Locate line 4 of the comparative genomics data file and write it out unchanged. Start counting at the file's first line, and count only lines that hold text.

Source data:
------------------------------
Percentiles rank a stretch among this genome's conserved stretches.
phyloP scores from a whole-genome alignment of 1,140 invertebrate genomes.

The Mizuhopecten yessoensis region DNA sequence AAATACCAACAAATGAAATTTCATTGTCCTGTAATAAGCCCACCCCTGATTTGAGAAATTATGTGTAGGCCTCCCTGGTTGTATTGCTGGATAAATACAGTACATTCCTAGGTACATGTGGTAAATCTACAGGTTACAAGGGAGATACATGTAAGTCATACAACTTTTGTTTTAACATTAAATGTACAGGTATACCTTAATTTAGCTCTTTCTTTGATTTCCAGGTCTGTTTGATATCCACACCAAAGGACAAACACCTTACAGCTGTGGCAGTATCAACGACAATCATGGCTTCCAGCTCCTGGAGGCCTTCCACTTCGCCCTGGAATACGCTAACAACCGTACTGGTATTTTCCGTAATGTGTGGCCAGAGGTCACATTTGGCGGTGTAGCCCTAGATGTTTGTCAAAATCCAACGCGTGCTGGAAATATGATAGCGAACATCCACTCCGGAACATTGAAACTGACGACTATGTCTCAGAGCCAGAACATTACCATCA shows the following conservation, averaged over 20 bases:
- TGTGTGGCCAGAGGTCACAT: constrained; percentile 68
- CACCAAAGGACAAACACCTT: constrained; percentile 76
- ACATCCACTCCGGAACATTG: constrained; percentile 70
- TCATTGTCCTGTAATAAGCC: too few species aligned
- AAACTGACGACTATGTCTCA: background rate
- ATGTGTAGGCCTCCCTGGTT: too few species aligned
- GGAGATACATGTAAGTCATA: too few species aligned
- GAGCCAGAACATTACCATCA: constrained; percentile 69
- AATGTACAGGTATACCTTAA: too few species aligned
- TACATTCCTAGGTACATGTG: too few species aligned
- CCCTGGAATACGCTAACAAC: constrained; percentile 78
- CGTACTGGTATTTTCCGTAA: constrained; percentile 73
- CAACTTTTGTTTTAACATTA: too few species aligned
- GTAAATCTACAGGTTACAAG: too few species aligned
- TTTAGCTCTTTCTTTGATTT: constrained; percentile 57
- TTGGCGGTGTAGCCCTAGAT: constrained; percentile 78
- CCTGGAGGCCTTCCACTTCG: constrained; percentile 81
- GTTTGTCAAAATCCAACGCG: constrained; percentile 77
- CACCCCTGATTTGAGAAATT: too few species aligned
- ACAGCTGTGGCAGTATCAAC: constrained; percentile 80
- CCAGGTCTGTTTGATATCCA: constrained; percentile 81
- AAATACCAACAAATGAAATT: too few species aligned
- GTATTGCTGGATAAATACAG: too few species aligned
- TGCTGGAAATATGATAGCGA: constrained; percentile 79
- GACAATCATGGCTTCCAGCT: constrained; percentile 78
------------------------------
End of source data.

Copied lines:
- TGTGTGGCCAGAGGTCACAT: constrained; percentile 68